companies, monitored refrigeration equipment store by store. It lacked visibility into the performance of the
equipment company-wide. As a result, it was forced to be reactive-if equipment went down at a given
store, the only hope was to discover the problem immediately and fix it as quickly as possible.
Now, with Asset Performance Management, the company is implementing a proactive solution for optimizing
performance of the coolers enterprise-wide. The solution features a centralized, unified view of all
refrigeration systems across all stores. This enterprise-wide solution adds the ability for the company to
make decisions that directly improve operational performance, through monitoring and analysis of
specific operational metrics such as:
- Temperature vs. energy consumption and cost
- Maintenance cost vs. temperature trend
- Cooler efficiency by store
- Preventive maintenance compliance vs. refrigeration alarms, spoilage incidents,
and refrigeration leak rates
These metrics go beyond the standard transactional maintenance metrics of EAM because they depend on
data from multiple systems-asset, finance, operating and others-not just the maintenance system alone.
In addition, the modeling and trending tools offered by Datastream 7i Analytics enable a forward view on
that data, unlike traditional reporting tools which simply visualize current transactional data. By analyzing
these cross-silo metrics, the company can now decide which coolers run most efficiently, how temperature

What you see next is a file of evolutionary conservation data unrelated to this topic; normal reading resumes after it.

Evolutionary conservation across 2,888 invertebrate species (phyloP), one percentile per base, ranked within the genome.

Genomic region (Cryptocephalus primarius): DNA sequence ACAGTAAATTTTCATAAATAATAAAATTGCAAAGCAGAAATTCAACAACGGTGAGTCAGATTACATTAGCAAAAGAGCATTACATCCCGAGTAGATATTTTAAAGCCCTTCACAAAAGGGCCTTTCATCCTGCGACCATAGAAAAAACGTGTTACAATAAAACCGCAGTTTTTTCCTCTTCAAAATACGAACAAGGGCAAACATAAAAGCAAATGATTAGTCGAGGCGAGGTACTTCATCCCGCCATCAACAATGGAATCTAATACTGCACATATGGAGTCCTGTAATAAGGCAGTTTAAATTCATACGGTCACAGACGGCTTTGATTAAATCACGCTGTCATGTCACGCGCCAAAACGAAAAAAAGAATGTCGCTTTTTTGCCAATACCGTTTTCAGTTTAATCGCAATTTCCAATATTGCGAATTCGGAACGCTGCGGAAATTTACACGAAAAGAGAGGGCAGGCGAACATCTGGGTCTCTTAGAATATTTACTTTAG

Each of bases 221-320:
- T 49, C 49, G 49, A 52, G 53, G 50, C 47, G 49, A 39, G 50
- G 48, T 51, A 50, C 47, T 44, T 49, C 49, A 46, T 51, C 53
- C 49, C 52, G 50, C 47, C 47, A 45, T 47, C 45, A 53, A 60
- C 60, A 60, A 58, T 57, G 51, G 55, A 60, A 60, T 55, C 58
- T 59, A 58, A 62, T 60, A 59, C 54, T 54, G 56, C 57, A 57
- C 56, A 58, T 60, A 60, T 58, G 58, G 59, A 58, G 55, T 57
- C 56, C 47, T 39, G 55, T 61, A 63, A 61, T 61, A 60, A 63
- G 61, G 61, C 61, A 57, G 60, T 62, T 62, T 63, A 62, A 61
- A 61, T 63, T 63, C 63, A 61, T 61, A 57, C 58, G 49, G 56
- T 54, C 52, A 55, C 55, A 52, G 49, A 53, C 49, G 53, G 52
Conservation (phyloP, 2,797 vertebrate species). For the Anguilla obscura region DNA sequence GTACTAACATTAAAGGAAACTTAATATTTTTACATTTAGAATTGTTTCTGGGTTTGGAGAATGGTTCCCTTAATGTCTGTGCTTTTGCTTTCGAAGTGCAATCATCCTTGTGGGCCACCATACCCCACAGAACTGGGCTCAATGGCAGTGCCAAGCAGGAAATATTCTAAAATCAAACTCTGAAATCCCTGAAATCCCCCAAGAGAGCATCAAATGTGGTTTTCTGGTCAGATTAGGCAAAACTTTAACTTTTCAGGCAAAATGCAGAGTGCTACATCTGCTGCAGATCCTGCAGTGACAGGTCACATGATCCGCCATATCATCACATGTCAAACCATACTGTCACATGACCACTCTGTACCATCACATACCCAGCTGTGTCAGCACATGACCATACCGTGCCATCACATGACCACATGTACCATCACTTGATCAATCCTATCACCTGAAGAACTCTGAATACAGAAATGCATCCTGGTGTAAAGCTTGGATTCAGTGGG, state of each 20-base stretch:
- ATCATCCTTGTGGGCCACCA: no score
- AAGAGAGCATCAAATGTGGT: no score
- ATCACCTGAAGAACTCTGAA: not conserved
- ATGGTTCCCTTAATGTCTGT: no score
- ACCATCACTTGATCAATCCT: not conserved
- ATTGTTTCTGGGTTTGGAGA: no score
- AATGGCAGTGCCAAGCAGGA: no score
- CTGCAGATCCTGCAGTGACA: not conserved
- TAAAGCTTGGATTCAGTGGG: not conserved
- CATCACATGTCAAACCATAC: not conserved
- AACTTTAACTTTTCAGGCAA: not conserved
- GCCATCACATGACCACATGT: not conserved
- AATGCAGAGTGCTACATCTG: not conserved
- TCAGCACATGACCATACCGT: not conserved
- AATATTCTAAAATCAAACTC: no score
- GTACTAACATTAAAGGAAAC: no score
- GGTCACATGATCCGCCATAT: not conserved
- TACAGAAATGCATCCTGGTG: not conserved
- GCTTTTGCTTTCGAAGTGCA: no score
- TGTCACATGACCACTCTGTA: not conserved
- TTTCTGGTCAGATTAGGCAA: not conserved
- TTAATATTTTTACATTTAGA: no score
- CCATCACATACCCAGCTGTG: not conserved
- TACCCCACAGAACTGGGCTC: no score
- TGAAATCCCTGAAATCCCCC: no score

control affects cooler performance, what the appropriate maintenance cost per cooler should be, what level
and schedule of maintenance is optimal. It can, in short, be completely proactive about optimizing
equipment uptime at a lower operating cost.
THE ANALYTICS COMPONENT:
How to Elevate Asset Performance Management to Meet Strategic Operational Goals
Defining business and operational drivers for a successful Asset Performance Management deployment
serves two purposes. First, it allows organization to concretely assess the financial impact to the enterprise,
as well as the ROI of individual projects. Second, it creates the framework for capturing quantitative data
that can be examined with advanced analytics to trend relationships between assets and performance, model
what-if scenarios, forecast results, and lead to better-informed, forward-looking decisions.
Consider the example of a municipal water and sewer utility that serves 400,000 customers across
1,200 square miles in a major metropolitan area. One of the utility's strategic operating goals is to
proactively plan to reduce levels of contaminants, like nitrates, in the water supply; sources of
contaminants include raw and/or treated wastewater and runoff from fertilizer. The organization could
use the advanced analytics component of an Asset Performance Management solution to compare such